Google’s entry into the operating system market with Chrome OS should have obvious, broad impact not only on Google (NSDQ: GOOG) itself but also on its established relationships with other companies. At the Allen & Co. Media Conference Thursday, CEO Eric Schmidt (pictured left, with Bill Gates), along with Google co-founders Sergey Brin and Larry Page, fielded questions on some of the implications of Google’s new initiative. Highlights (via the WSJ):
—Competition? What competition? The new operating system will increase the size of the netbook market, not necessarily cut into Microsoft’s (increasing) share of that business, the executives said. They also invited Microsoft (NSDQ: MSFT) to put its own browser on Chrome OS, although they acknowledged it was unlikely that Microsoft would do that.
—What happens with Android One question is how much Chrome OS will overlap with the company’s existing Android operating system, which was already expected to be put on some netbooks. “There’s a great deal of commonality,” Schmidt said. Eventually they may merge even closer.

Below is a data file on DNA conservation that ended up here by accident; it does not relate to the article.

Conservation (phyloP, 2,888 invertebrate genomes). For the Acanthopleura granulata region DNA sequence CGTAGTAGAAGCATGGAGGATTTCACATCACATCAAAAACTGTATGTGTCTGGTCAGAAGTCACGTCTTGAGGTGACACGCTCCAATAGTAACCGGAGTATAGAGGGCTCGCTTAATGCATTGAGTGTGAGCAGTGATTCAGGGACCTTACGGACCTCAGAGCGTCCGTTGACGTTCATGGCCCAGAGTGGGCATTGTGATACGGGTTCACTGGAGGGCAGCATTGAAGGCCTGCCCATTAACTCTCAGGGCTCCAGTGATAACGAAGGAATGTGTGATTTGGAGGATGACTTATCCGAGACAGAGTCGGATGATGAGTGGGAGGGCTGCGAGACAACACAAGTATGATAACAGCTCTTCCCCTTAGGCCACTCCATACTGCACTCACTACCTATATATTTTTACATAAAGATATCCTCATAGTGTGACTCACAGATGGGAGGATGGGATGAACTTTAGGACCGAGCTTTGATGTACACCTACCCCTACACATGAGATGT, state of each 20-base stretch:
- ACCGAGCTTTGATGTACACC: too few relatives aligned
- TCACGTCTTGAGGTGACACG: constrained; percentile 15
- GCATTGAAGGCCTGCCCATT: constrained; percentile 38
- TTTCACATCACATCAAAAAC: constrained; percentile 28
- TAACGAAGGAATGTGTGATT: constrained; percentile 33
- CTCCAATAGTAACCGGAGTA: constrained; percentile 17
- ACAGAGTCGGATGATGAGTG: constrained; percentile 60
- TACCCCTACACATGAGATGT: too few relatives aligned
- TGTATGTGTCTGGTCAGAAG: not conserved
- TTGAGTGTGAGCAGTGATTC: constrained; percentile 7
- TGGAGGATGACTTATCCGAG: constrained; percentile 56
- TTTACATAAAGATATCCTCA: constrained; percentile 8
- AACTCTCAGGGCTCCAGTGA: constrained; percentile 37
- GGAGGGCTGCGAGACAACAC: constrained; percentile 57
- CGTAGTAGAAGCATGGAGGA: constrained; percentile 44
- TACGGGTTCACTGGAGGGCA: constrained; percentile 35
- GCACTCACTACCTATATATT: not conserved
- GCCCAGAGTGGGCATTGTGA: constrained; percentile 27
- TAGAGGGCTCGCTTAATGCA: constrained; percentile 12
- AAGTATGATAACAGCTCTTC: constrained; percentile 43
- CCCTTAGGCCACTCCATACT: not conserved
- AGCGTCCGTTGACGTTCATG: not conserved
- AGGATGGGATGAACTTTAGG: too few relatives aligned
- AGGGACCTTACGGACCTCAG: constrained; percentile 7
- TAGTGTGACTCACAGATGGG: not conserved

—Schmidt’s role on the Apple (NSDQ: AAPL) board The FTC is investigating whether Google and Apple are violating antitrust laws because the companies compete and also share two directors, including Schmidt. Schmidt already recuses himself from discussions on the iPhone, which competes with Google’s Android phone operating system. He said Thursday he would talk with Apple about what to do about his position on the Apple board, considering their future competition in computer operating systems. “There is no change at the moment,” he said. Schmidt did not suggest that he was thinking of stepping down.
By Joseph Tartakoff